A look at the shareholders of Dave Inc. (NASDAQ:DAVE) can tell us which group is most powerful. Institutions often own shares in more established companies, while it's not unusual to see insiders own a fair bit of smaller companies. Warren Buffett said that he likes "a business with enduring competitive advantages that is run by able and owner-oriented people." So it's nice to see some insider ownership, because it may suggest that management is owner-oriented.
Dave isn't enormous, but it's not particularly small either. It has a market capitalization of US$2.3b, which means it would generally expect to see some institutions on the share registry. Taking a look at our data on the ownership groups (below), it seems that institutions own shares in the company. We can zoom in on the different ownership groups, to learn more about Dave.
What Does The Institutional Ownership Tell Us About Dave?
Institutional investors commonly compare their own returns to the returns of a commonly followed index. So they generally do consider buying larger companies that are included in the relevant benchmark index.
As you can see, institutional investors have a fair amount of stake in Dave. This can indicate that the company has a certain degree of credibility in the investment community. However, it is best to be wary of relying on the supposed validation that comes with institutional investors. They too, get it wrong sometimes. It is not uncommon to see a big share price drop if two large institutional investors try to sell out of a stock at the same time. So it is worth checking the past earnings trajectory of Dave, (below). Of course, keep in mind that there are other factors to consider, too.
Hedge funds don't have many shares in Dave. The company's largest shareholder is Section 32, LLC, with ownership of 25%. Jason Wilk is the second largest shareholder owning 12% of common stock, and Paras Chitrakar holds about 8.2% of the company stock. Jason Wilk, who is the second-largest shareholder, also happens to hold the title of Chief Executive Officer.
To make our study more interesting, we found that the top 4 shareholders control more than half of the company which implies that this group has considerable sway over the company's decision-making.
While studying institutional ownership for a company can add value to your research, it is also a good practice to research analyst recommendations to get a deeper understand of a stock's expected performance. Our information suggests that there isn't any analyst coverage of the stock, so it is probably little known.
Insider Ownership Of Dave
The definition of company insiders can be subjective and does vary between jurisdictions. Our data reflects individual insiders, capturing board members at the very least. The company management answer to the board and the latter should represent the interests of shareholders. Notably, sometimes top-level managers are on the board themselves.
Most consider insider ownership a positive because it can indicate the board is well aligned with other shareholders. However, on some occasions too much power is concentrated within this group.
Our most recent data indicates that insiders own a reasonable proportion of Dave Inc.. It has a market capitalization of just US$2.3b, and insiders have US$602m worth of shares in their own names. That's quite significant. Most would say this shows a good degree of alignment with shareholders, especially in a company of this size. You can click here to see if those insiders have been buying or selling.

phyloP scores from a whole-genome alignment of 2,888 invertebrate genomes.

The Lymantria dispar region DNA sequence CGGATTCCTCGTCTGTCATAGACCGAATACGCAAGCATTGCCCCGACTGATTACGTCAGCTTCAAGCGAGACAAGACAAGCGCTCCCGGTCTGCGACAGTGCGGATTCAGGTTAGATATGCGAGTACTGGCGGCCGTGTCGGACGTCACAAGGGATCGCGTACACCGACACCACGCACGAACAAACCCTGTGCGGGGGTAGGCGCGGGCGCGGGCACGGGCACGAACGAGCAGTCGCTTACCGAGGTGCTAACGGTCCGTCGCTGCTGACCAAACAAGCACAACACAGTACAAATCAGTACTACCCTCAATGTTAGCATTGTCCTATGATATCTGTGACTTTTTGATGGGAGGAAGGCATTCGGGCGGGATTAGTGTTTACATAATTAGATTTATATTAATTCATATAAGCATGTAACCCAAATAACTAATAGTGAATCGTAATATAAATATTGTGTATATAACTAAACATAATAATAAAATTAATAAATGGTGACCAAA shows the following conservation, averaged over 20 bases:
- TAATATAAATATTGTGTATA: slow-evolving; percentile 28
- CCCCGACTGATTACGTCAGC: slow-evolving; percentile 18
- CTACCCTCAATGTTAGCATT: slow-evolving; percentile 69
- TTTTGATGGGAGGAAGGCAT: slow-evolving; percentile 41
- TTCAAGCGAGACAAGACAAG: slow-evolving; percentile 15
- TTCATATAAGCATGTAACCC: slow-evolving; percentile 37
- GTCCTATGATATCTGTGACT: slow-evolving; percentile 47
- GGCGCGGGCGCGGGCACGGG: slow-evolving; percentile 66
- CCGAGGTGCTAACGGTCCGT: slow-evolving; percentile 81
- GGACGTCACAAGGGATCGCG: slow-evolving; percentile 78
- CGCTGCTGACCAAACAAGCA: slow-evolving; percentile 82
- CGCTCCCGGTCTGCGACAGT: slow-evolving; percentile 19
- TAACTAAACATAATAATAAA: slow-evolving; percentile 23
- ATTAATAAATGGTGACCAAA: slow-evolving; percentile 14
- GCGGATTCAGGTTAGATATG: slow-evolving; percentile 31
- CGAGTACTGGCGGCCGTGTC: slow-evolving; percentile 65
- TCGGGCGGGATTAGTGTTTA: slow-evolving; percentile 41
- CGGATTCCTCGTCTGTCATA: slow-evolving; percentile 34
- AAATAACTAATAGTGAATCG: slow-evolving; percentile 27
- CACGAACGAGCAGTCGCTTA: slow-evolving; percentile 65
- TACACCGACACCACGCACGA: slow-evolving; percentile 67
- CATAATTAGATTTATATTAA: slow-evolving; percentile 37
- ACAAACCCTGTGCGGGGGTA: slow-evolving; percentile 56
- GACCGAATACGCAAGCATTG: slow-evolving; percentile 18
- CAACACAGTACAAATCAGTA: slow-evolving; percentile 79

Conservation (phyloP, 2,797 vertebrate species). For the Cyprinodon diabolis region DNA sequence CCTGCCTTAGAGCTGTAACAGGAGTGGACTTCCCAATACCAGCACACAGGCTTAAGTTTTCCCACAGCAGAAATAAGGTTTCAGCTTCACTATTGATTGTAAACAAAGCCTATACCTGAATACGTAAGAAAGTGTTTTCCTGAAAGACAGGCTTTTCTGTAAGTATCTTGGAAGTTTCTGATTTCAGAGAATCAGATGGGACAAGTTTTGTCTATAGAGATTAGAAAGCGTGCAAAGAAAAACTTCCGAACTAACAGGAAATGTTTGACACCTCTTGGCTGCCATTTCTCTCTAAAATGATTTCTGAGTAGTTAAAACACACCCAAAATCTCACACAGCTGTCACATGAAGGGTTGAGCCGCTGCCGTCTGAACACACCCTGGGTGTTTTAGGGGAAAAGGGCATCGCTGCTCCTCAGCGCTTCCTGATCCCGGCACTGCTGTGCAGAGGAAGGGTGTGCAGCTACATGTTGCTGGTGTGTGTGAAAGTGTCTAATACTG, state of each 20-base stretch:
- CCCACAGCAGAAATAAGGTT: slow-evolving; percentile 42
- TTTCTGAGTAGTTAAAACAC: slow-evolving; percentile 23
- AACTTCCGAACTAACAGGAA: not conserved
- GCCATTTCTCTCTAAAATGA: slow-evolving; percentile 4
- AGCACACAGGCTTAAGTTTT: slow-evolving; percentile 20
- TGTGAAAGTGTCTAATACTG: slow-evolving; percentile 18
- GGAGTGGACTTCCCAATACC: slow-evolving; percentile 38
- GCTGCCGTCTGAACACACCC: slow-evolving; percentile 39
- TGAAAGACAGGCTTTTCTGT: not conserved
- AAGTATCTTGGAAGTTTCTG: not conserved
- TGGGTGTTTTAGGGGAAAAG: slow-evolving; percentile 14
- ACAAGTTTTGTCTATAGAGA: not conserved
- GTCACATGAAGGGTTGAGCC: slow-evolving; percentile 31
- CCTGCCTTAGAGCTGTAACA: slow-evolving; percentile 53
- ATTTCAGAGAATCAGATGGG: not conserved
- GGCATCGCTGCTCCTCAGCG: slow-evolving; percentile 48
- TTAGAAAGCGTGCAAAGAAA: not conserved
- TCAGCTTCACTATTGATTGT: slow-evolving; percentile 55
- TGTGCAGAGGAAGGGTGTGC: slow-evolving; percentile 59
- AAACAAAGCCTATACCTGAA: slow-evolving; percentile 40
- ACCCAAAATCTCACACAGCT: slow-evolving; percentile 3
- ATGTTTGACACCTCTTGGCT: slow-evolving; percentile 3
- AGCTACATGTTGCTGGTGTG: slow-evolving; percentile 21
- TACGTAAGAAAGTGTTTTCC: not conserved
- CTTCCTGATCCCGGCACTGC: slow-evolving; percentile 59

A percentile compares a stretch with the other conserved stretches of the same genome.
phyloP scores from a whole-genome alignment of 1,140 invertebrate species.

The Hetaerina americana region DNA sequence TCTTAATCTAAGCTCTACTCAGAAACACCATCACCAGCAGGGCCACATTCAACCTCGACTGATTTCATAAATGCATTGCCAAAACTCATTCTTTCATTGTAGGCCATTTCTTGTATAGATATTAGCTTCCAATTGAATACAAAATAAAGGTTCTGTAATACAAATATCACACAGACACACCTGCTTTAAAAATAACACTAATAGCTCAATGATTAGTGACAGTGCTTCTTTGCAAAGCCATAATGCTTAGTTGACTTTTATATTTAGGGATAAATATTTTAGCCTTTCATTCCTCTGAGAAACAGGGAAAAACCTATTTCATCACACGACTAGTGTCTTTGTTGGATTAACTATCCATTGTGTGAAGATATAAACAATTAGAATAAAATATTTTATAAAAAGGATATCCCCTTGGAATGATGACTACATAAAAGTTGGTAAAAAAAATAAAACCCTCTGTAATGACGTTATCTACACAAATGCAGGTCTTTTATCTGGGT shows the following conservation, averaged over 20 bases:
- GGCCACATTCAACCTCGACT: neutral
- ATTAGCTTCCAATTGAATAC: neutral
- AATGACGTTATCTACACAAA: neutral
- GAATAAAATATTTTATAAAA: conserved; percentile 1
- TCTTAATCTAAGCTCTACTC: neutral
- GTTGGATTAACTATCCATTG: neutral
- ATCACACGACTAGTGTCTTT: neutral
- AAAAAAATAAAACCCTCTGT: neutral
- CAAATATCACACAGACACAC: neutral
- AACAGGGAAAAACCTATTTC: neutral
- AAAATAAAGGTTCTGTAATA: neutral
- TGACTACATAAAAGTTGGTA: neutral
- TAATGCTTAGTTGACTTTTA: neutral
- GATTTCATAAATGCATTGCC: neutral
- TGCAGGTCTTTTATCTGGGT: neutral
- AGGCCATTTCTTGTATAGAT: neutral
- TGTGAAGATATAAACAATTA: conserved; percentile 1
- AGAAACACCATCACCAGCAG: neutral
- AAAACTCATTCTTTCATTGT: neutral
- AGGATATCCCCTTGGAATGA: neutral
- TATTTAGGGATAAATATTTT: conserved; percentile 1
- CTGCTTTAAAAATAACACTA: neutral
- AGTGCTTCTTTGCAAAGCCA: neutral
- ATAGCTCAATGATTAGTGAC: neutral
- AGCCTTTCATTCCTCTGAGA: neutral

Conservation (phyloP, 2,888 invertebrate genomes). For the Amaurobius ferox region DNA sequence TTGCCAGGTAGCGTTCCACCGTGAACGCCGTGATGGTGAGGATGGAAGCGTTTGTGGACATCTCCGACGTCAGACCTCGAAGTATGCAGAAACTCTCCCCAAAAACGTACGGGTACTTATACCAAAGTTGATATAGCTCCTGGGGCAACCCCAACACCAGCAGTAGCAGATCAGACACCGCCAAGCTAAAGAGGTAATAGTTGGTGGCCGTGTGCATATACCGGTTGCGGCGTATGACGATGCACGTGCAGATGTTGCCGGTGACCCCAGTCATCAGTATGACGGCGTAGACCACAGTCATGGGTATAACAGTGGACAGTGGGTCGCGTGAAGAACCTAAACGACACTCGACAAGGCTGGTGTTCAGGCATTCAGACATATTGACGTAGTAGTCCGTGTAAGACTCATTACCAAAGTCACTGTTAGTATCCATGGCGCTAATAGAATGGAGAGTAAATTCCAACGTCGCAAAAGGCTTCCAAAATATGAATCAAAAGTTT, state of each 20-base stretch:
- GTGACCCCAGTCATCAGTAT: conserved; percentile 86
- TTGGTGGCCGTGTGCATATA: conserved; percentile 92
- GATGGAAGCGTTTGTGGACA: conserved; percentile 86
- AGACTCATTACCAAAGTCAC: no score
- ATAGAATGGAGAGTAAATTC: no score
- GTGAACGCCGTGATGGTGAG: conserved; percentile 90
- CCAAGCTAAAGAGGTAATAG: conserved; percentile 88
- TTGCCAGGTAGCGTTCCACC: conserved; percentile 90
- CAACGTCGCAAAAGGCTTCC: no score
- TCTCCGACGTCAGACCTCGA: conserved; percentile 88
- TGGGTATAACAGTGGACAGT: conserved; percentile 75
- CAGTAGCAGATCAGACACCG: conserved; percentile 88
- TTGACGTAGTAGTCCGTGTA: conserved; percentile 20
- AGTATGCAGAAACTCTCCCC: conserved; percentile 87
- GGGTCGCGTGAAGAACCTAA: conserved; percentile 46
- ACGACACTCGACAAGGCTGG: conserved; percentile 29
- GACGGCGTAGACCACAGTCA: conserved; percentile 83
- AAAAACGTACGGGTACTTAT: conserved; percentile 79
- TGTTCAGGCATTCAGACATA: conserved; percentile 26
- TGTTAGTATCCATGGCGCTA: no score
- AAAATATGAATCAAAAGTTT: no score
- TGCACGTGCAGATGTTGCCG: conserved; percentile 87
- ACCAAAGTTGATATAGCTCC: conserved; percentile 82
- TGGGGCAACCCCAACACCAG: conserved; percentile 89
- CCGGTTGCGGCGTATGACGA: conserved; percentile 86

General Public Ownership
With a 47% ownership, the general public, mostly comprising of individual investors, have some degree of sway over Dave. This size of ownership, while considerable, may not be enough to change company policy if the decision is not in sync with other large shareholders.
Private Equity Ownership
With a stake of 26%, private equity firms could influence the Dave board. Some investors might be encouraged by this, since private equity are sometimes able to encourage strategies that help the market see the value in the company. Alternatively, those holders might be exiting the investment after taking it public.
I find it very interesting to look at who exactly owns a company. But to truly gain insight, we need to consider other information, too. Take risks for example - Dave has 1 warning sign we think you should be aware of.
Of course this may not be the best stock to buy. So take a peek at this free free list of interesting companies.
NB: Figures in this article are calculated using data from the last twelve months, which refer to the 12-month period ending on the last date of the month the financial statement is dated. This may not be consistent with full year annual report figures.
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This article by Simply Wall St is general in nature. We provide commentary based on historical data and analyst forecasts only using an unbiased methodology and our articles are not intended to be financial advice. It does not constitute a recommendation to buy or sell any stock, and does not take account of your objectives, or your financial situation. We aim to bring you long-term focused analysis driven by fundamental data. Note that our analysis may not factor in the latest price-sensitive company announcements or qualitative material. Simply Wall St has no position in any stocks mentioned.